“particularly concerned with environmental issues of national and international significance. The people of the ACT can be assured that the government intends to act locally in addressing issues such as the Greenhouse Effect and Protection of the Ozone Layer.”

Richardson had appeared shortly afterwards,after two cancellations for lack of journalist interest.. He talked tough (it’s how the man rolls) on the Federal government perhaps using its constitutional powers to override state decisions on environmental matters. He also confirmed a report by Michelle Grattan about a Cabinet meeting at which Treasurer Paul Keating had vetoed his proposal for a 20 per cent reduction in Australia’s greenhouse gas emissions by 2005 (the so-called ‘Toronto Target’ ). He told the assembled hacks

“… When I put this target to our Cabinet, I came under close questioning by the economic ministers. I couldn’t sustain my argument with sufficient science.

“I haven’t yet learnt how to lose gracefully so I was angry. I delved into the department’s records so that I could write to my Cabinet colleagues and demand a reconsideration. The cupboard, however was bare, and the letter was never written.”

[Dunn, R. 1989. Cabinet reduces greenhouse target. Australian Financial Review, 26 July.]

Sir Ninian Stephen, by then Australia’s first Environment Ambassador, spoke wittily in late 1990 on the topic of  “the environment: a passing storm or an issue for all seasons” (you can listen here –  He argued that it didn’t matter what he said, only if he blundered in the Q and A.

The following year the Canadian entrepreneur behind the 1992 Rio Earth Summit, Maurice Strong, spoke. In November 1992, after Rio, Jeremy Leggett, a former geologist who had become  Greenpeace International’s Atmosphere and Energy Campaign leader spoke (his book The Carbon War is a terrific read, btw).

Worth remembering
Amid all the advocates of action (Ian Lowe, Peter Garrett, David Suzuki, Bob Brown, Gro Harlam Brundtland, Nick Stern), perhaps the one we should most remember is President Kinza Cloduma of Nauru.  In late 1997, when the Australian government’s diplomatic push for special treatment at the impending Kyoto Protocol meeting had silenced the South Pacific Forum’s attempt at a strong pro-action statement, Cloduma told the journalists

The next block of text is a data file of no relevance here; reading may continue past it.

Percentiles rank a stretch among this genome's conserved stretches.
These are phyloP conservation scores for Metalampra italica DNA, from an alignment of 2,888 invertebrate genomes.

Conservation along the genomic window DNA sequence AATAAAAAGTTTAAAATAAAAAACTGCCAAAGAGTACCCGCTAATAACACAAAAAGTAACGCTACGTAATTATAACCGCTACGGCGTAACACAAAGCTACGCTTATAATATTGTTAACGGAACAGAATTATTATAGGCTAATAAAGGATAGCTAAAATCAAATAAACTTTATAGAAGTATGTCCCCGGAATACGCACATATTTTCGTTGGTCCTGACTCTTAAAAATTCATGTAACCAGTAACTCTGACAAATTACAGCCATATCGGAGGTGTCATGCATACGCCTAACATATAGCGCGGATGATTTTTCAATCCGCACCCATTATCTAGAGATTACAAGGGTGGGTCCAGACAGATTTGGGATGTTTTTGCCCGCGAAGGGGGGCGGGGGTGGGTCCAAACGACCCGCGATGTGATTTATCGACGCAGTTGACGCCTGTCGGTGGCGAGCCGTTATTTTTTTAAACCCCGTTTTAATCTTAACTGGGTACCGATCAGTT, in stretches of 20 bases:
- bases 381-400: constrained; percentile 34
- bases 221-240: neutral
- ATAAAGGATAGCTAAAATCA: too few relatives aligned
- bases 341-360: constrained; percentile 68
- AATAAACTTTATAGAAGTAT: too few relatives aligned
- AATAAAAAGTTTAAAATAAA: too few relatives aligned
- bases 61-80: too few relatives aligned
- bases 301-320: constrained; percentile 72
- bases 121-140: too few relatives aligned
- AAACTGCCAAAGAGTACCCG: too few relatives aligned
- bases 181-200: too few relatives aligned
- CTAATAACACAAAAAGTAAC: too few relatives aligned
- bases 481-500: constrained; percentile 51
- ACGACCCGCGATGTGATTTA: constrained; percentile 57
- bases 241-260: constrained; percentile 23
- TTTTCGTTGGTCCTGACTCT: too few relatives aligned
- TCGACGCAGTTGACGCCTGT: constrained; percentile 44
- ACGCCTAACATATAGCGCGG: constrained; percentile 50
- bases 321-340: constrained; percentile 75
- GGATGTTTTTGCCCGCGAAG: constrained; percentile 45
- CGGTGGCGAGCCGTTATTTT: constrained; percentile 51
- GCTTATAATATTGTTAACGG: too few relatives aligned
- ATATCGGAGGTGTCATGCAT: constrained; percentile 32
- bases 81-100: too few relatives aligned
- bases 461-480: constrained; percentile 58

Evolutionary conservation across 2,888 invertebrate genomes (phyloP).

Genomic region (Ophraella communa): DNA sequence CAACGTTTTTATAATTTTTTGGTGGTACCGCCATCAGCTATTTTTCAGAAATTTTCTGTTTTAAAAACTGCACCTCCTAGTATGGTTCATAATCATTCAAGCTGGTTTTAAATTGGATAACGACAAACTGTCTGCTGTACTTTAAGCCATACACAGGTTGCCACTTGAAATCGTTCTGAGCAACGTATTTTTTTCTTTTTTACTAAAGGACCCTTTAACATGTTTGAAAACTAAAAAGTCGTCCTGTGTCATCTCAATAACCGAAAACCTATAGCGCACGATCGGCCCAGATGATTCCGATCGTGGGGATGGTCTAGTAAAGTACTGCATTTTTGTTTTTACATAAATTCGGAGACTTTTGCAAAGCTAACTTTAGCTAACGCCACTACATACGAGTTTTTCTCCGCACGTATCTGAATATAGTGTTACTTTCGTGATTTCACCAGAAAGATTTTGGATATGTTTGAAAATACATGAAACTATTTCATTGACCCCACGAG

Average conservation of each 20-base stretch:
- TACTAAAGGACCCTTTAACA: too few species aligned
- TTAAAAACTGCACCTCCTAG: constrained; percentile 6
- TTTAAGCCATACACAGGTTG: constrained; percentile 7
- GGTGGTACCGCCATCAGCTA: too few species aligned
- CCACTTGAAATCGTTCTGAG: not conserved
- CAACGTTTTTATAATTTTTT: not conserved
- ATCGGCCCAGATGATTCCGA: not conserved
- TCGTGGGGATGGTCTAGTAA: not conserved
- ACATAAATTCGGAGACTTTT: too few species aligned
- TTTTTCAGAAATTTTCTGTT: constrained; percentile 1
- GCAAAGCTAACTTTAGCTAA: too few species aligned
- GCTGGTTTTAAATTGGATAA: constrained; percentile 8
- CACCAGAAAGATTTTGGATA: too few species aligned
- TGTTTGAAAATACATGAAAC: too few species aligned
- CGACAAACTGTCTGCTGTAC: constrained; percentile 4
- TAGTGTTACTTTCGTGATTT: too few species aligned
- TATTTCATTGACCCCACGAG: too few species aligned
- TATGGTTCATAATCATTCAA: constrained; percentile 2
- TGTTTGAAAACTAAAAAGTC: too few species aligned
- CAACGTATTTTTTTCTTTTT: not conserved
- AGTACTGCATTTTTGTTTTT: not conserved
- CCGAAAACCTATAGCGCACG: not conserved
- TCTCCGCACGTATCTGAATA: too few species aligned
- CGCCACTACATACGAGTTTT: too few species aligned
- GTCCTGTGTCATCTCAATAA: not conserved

“I am not impressed when Mr. Howard openly scorns the critical nature of the situation in order to bow to the will of the fossil fuel industry.”

There have been peaks and troughs of concern since then, with scientists speaking  in September 2000 “Greenhouse Science Forum: How Real is Climate Change? What does Science Tell Us?”,  Ian Lowe spoke in 2005 on “ Is Nuclear Power Part of Australia’s Global Warming Solution?” (his answer was ‘nope’).

In the white-heat of the 2008-9 carbon pricing battles, Ross Garnaut seems to have had a camp-bed at the NPC, so often was he using it to launch various drafts of his climate reviews.  The Greens’ Christine Milne argued on 17 June 2009 that “The Climate nightmare is upon us.”  Bob Brown and  Ziggy Switowski debated nuclear versus renewables in April of the following year [thanks to the reader who alerted me to this!]

Less emphatically,  Penny Wong, Kevin Rudd, Greg Combet and Julia Gillard all used the NPC to launch various climate policy papers. In mid 2011, Gillard, under ferocious attack over her carbon proposal launched “The Government’s plan for a clean energy future”. She  was asked by Mark Riley about journalist famously suggesting that journalists ‘don’t write crap – it can’t be that hard.’

Since then the club has seen – among others –

Two way traffic